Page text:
The front door had a slatted glass window in it, making it look like you were entering the laundry room and not another apartment. It opened to a long hallway that spilled into a large living room with a bedroom nook set in the corner. To the right from there was an old 50’s style kitchen with beautiful original cabinets and Formica countertops. The two-burner gas stove and oven had to be lit with matches that I kept in a magnet box stuck to the old refrigerator that came with the apartment. Between the living room and kitchen areas, was a short hallway that led to the bathroom, a pink and white enamel tiled masterpiece! The hallway had a built-in dresser at one end with a rusting mirror over the top of it. The moment I saw the place, I knew it was mine.
The only trouble I had was that everything was built so high up. The ceiling was probably nine feet high and the cabinets in the kitchen and hallway were built right up to it. I’m not “short” but at 5’ 5” I was going to need a step stool if I was going to be able to use all the storage space. I needed those upper cabinets. At 20 years old, I still had a lot of my teenage stuff and I was starting to build up my own set of holiday decorations just like my parents and my grandparents.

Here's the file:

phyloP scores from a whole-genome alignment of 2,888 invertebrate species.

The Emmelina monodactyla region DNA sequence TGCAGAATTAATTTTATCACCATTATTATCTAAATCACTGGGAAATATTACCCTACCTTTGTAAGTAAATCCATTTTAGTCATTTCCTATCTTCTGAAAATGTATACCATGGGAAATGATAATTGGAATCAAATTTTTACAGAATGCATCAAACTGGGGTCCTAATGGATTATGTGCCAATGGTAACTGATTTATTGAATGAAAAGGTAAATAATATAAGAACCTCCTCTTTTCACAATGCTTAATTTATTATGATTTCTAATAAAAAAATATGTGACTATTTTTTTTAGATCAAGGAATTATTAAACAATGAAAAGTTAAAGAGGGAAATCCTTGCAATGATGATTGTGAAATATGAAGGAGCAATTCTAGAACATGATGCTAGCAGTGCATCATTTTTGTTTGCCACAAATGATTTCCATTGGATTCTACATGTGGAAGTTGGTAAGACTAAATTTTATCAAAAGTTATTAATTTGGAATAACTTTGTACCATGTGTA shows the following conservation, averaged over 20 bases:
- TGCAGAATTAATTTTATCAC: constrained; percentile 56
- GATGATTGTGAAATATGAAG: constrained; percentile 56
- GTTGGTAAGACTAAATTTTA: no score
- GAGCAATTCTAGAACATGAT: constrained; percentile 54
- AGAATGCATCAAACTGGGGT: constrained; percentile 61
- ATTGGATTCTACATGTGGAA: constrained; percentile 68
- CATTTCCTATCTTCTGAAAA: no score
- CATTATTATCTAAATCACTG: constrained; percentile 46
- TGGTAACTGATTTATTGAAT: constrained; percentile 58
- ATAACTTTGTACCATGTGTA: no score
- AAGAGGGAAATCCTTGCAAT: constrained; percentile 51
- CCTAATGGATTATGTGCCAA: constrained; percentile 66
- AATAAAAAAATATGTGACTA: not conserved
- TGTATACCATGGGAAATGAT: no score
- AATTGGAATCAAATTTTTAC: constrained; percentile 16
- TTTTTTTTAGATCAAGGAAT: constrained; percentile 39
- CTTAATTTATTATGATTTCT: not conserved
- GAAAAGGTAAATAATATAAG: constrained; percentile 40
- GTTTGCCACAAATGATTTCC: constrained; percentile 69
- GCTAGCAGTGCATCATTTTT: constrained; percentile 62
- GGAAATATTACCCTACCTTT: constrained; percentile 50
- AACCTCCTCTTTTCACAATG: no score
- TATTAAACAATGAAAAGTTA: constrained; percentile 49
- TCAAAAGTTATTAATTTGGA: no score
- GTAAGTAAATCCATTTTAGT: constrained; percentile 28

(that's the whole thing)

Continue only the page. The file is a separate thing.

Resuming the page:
I made a point to stop at Kmart on the way home from work one day to pick one up and found the perfect thing. It was only one step, all I really needed, and the top opened to reveal a toolbox inside. Small, heavy, strong, and sturdy…kinda like me! I took it home that day and I’ve had it ever since. I’m 46 now. I chose well.
That step stool/toolbox now sits in the corner of my office, still filled with my own personal set of tools. A hammer, a screwdriver, hex wrenches, electrical tape, etc. In a house full of boys and men, it has always been nice to have my own set of tools that I didn’t have to search the garage for. They were kept sacred in my office for times when I just needed a small hammer to hang a picture or a wrench to tighten up a chair. And it always reminded me of my first apartment and my independent, single days.